This book made the cut when we downsized. The paper jacket has long since disappeared and the binding is loose and fragile.
But precious all the same……
To all who celebrate…Happy Easter!
Inspired by Frank at Dutch goes the Photo: Number
I look forward to the innumerable ways you can approach this theme!
I have always been a numbers person. When I was in grade school, I made numbered lists of favorite books, colors, records…even friends. When something was numbered, it took on a distinctive degree of significance. And importance.
It was also a way to organize. I numbered all my 45s onto a corresponding divider matched up with their titles, all stored in a bright green case.
The importance of numbers became crystal clear when I started earning money in high school. I quickly realized that saving money – after earning it – was the ticket to the independence I had been craving since entering my teens.
Not surprisingly, my habit of keeping diaries and journals morphed into meticulous record keeping of money spent and money earned. This was back in the days of cash or check. I still have the record of every penny I spent in my last few years of college. Numbers paved the way to learning how to budget. This turned out to be a crucial skill a few years later when raising a family on a limited income.
But I didn’t know that back then.
In 1974 I was still living in a dormitory…on a meal plan paid for by my parents. Food was not a major expense, but other “essentials” added up.
Apparently record albums were a priority.
Numbers added up more significantly once I moved to an off campus apartment the following year…when a garbage can, spatulas and beer mugs took the place of record albums on my list of spending priorities.
At least for a while.
Inspired by V.J.’s Weekly Challenge #77: Pause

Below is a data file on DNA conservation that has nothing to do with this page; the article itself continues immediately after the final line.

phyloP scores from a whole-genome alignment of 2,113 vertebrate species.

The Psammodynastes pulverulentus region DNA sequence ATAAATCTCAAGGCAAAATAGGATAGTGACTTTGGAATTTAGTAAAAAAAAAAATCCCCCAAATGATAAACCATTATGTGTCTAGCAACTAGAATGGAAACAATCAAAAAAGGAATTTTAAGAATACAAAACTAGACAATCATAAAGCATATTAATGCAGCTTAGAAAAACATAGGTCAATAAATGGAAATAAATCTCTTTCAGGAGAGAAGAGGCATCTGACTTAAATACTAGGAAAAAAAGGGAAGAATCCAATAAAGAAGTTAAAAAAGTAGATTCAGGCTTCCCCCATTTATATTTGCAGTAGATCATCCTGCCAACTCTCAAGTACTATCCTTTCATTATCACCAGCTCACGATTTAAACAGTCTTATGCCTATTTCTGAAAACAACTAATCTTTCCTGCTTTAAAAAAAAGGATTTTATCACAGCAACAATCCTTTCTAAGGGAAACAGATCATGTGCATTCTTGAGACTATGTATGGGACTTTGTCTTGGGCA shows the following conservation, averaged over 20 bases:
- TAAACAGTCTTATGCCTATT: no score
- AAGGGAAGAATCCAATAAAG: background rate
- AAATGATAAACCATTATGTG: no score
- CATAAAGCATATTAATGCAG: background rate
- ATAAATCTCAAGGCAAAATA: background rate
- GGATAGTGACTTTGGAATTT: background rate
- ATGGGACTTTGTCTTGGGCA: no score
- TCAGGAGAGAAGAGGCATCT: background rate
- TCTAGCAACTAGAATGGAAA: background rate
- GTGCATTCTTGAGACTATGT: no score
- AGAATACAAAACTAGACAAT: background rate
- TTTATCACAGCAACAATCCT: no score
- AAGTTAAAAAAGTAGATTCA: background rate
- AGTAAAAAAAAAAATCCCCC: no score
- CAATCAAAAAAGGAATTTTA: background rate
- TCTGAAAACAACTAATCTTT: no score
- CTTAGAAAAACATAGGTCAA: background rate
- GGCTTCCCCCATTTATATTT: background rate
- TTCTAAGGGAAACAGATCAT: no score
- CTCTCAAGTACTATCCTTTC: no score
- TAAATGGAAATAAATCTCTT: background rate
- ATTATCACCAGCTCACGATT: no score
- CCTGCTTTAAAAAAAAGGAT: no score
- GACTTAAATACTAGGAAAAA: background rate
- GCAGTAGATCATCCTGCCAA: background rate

As the world bustles, and we rush to meet deadlines, check off to-do lists, and fulfill those party invites, find a moment to pause, look, and listen. Share a photograph, thought, or inspiration.
It’s been a busy week. Next week – with Christmas in the middle – will be even busier.
However, I realized the need to…pause…in my usual December madness of holiday planning, shopping, wrapping, card writing – and all that leads up to the 25th.
This past Tuesday I flew to Washington DC to attend my daughter’s commencement ceremony at the Univ. of Maryland College of Education. Where she received a doctoral degree in Education Policy. How could I not go? Even if it was the week before Christmas. She worked extremely hard and I am so happy for her. Oh…and proud too.
Traveling is one of my least favorite activities as I’ve gotten older…especially in winter weather. So imagine my rising anxiety level on Tuesday with the snow falling at a steady clip as I rode the bus to the airport. No surprise when I found out (after boarding) that the plane was delayed.
I sat and waited….with a look out the window.
Two hours passed.
All the while hoping the flight wouldn’t be cancelled.
My only choice…trapped in row 14 for 4 hours…was to pause, look and listen…
…but mostly to think…about the ceremony I would attend the following day, along with my son-in-law and grandson.
This would be the last of many graduations I’d attended for the little girl who grew up so fine and fast. Who loved school and learning from the age of 3. Passionate and driven by a desire to make this a better world for everyone. Not just for people like her…who are blessed with opportunity and privilege.
She was also the commencement student speaker.
I told my grandson, snuggled in my lap…Mama will be making a speech!
Why? he asked.
Because she has important things to say! I answered.
She proposed a different approach for those graduates entering their postgraduate lives – the flip side of talking and sharing their voices…
….Pause. Close your mouth, calm your mind, allow for silence. Cultivate humility. Acknowledge the limits of your education and engage in the practice that scholars and advocates call “radical listening.” Community organizer and activist Chanel Lewis describes radical listening as “intentionally quieting your internal voice and judgments thereby offering your full mental space to the speaker and suspending what you presume to know about someone and their experience in our shared society.”…Radical listening, I argue, is a crucial skill to help move our world toward greater justice….